Why You Want to Use Standard Size Bores - Modular Fords

  • Why You Want to Use Standard Size Bores

    One of the more frequent and emotionally charged PM questions I get on a regular basis is why can’t I bore my block 0.020” or some even ask 0.040” or 0.060” oversize. The simple answer is there is insufficient cylinder wall available to support those dimensions. That is usually followed by a proof point being offered that my good friend has bored his block that much and he makes XXX RWHP and is very happy.

    The statement begs two questions;

    1.) If you are so comfortable, why are you PMing me asking for my blessing to do the same thing?
    2.) How frequently and how long has his engine run at max power with this configuration?

    The simple truth is that when you have an engine with 100mm bore centers and a 90.22mm bore there is precious little material left to support any bore increases let alone bore increases on supercharged engines that are asked to perform at power levels several times Ford’s original advertised power level.

    Let’s look a little deeper into the how and why side of the issue using some Ford data. The image below, from a Ford print of a 4.6 block, illustrates the cylinder bore dimensions and geometry of a typical aluminum OEM 4.6L engine block.

    As you can see from the drawing the cylinder bore centers are set at 100mm. The combination of the liner and the supporting aluminum register the liner is located in come to 3.15mm or 0.124”. The print calls out a 3.5mm (0.138”) gap between the outsides of the two supporting aluminum registers.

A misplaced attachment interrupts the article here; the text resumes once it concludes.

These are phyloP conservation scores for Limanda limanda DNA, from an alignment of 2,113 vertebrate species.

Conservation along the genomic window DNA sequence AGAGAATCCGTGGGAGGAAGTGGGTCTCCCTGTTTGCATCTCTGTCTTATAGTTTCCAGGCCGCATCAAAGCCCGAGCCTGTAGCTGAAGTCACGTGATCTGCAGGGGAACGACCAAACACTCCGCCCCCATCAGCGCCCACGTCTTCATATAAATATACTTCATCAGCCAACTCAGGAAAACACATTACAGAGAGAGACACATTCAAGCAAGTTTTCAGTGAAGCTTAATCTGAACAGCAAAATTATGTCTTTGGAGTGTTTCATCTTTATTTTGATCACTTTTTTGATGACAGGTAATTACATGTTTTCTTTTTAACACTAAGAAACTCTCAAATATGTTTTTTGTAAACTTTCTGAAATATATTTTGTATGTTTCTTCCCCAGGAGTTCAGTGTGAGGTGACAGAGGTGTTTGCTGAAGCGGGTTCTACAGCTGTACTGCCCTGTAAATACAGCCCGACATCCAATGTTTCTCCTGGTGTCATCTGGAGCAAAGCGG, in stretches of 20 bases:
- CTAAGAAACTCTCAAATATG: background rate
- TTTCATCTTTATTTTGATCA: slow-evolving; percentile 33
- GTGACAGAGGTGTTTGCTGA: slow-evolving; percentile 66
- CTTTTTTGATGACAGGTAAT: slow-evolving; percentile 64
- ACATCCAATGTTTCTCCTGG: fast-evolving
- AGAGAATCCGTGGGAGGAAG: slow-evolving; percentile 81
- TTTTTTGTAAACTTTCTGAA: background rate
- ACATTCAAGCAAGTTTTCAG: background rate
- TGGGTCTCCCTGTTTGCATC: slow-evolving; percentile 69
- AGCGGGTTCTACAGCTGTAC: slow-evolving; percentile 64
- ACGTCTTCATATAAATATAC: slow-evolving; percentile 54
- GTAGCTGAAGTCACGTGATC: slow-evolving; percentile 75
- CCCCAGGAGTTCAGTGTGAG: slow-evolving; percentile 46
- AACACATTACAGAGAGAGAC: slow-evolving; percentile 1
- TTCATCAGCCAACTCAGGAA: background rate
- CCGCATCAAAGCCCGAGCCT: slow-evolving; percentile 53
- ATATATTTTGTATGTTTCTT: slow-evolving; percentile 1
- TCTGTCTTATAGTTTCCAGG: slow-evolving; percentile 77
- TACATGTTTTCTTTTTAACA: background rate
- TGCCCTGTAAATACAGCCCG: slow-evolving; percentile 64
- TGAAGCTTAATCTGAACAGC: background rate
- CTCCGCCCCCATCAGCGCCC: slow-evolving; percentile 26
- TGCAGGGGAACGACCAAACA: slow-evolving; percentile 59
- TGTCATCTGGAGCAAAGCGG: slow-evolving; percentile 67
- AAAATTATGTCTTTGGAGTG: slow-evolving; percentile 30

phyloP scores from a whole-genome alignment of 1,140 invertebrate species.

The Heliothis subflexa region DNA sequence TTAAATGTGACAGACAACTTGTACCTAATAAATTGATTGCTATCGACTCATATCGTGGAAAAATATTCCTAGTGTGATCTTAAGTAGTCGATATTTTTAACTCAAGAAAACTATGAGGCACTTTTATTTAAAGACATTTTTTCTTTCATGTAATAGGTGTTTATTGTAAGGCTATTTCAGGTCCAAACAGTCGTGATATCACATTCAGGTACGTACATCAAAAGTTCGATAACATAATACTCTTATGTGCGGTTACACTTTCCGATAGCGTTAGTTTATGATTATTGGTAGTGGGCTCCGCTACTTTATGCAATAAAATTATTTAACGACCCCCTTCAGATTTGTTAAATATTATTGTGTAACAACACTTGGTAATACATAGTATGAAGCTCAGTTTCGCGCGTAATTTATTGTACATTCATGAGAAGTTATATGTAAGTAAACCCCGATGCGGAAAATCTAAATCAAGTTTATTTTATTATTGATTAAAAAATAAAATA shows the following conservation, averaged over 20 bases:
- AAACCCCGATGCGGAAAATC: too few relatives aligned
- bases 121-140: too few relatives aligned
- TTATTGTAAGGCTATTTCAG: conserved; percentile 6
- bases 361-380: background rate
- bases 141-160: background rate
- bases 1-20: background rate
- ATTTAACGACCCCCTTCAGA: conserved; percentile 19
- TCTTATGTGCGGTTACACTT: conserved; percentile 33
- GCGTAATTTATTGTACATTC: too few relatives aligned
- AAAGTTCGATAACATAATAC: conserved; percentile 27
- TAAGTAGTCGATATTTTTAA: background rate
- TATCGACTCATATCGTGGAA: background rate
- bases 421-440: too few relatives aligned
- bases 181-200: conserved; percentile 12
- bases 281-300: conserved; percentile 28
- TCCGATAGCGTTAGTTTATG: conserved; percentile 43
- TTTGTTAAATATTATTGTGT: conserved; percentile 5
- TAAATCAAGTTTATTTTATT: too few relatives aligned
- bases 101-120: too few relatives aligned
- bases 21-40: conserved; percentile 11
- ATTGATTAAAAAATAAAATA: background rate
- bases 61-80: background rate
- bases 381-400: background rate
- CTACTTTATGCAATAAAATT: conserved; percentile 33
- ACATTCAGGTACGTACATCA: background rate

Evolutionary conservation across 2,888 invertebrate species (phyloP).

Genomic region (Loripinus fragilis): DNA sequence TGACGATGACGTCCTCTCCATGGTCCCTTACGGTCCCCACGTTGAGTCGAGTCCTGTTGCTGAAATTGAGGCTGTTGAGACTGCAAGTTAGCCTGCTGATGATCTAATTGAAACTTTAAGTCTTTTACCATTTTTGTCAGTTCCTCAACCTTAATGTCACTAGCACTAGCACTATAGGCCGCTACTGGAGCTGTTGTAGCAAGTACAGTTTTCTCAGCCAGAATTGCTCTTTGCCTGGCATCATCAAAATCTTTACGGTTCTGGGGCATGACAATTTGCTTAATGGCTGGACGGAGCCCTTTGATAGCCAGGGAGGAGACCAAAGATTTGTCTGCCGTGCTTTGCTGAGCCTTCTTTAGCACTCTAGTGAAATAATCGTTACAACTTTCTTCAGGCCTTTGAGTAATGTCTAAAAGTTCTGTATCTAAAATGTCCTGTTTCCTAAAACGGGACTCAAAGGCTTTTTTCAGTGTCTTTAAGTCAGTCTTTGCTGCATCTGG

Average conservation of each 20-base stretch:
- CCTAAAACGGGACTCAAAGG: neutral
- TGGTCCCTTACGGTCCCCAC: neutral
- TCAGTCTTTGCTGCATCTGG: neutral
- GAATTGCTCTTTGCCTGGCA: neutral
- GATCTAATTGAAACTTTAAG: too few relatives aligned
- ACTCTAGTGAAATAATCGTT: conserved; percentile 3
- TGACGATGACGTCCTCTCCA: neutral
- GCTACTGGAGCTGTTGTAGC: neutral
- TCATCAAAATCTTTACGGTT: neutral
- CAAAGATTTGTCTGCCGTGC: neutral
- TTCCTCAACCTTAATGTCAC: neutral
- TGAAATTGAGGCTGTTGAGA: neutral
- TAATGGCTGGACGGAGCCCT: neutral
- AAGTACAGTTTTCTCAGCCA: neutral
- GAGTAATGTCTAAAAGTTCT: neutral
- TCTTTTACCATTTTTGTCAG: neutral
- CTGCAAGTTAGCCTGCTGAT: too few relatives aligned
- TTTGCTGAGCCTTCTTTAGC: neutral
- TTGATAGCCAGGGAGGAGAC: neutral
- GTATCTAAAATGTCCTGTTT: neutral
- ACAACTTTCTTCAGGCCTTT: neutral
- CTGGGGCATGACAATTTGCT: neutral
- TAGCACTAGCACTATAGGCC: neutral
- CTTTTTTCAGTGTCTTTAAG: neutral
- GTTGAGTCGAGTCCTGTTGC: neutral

When we start to do the math beginning with the 100mm bore centers and then subtract 6.3mm (for liner and register) we come sown to 93.7mm. From the 93.7mm we need to subtract an additional 3.5mm (1.75mm on each side) for the coolant gap between the two aluminum cylinder registers which brings us to our standard bore size of 90.2mm or 3.551” in imperial units.

    Now lets go back to the 3.15mm liner and liner support between cylinders. Remember 3.15mm is 0.124 inches. Let’s say we leave a 0.062” thick aluminum register to support the cylinder liner. That means the iron cylinder liner is 0.124” – 0.062” or only 0.062” thick on a side! The aluminum register is actually thicker than 0.062. Let’s be conservative and hold to only 0.070” which means our cast in place sleeve has 0.124” — 0.070” or 0.054” thick walls.

    Imagine boring that block 0.020 over size let alone larger. At 0.020” over you only have 0.044” of liner wall left! For a daily driver you might be OK. For a mild 650 WHP car you are in the deep end of the swimming pool and you don’t even know you have to swim! A 650 WHP car is essentially a 750+ HP engine. That works out to a little over 3HP per inch and it only has a 0.044” thick cylinder containing all that power!

    On high powered, supercharged engines, thin walled liners like that distort under power allowing combustion gases past the rings and into the crankcase. Repeatedly doing this to the liners will ultimately cause them to work harden and crack. For any supercharged engine you want to maintain the best ring contact possible and the most rigid liner possible. That means the least overbore.